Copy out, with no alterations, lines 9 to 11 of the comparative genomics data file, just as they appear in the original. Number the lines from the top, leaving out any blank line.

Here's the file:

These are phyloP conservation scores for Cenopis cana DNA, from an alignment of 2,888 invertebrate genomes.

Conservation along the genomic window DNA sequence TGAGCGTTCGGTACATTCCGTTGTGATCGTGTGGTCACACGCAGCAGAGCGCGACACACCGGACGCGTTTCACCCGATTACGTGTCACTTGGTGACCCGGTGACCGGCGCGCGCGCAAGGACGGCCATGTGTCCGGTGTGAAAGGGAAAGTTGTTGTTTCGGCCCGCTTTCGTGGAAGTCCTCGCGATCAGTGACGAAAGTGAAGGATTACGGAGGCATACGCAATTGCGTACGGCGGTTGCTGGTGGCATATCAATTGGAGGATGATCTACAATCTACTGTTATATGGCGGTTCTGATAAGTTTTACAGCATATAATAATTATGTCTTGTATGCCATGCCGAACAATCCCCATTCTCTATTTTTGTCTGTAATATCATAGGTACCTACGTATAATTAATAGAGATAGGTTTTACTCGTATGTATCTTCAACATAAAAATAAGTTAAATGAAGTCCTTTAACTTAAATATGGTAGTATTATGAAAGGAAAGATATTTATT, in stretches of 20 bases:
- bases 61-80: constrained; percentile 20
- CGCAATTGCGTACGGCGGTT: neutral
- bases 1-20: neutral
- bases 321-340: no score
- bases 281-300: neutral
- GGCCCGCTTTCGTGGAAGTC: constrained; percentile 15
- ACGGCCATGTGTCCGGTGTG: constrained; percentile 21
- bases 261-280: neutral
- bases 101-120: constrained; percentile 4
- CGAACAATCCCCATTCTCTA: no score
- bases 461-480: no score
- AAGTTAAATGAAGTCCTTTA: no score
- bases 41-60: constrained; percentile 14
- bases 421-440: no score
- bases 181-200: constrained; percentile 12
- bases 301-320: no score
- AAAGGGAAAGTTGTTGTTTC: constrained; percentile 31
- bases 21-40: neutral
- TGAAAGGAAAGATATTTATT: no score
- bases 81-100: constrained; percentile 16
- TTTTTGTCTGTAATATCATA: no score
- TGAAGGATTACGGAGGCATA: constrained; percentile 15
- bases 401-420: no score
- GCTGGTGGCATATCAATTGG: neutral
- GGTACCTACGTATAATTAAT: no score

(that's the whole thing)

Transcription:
- ACGGCCATGTGTCCGGTGTG: constrained; percentile 21
- bases 261-280: neutral
- bases 101-120: constrained; percentile 4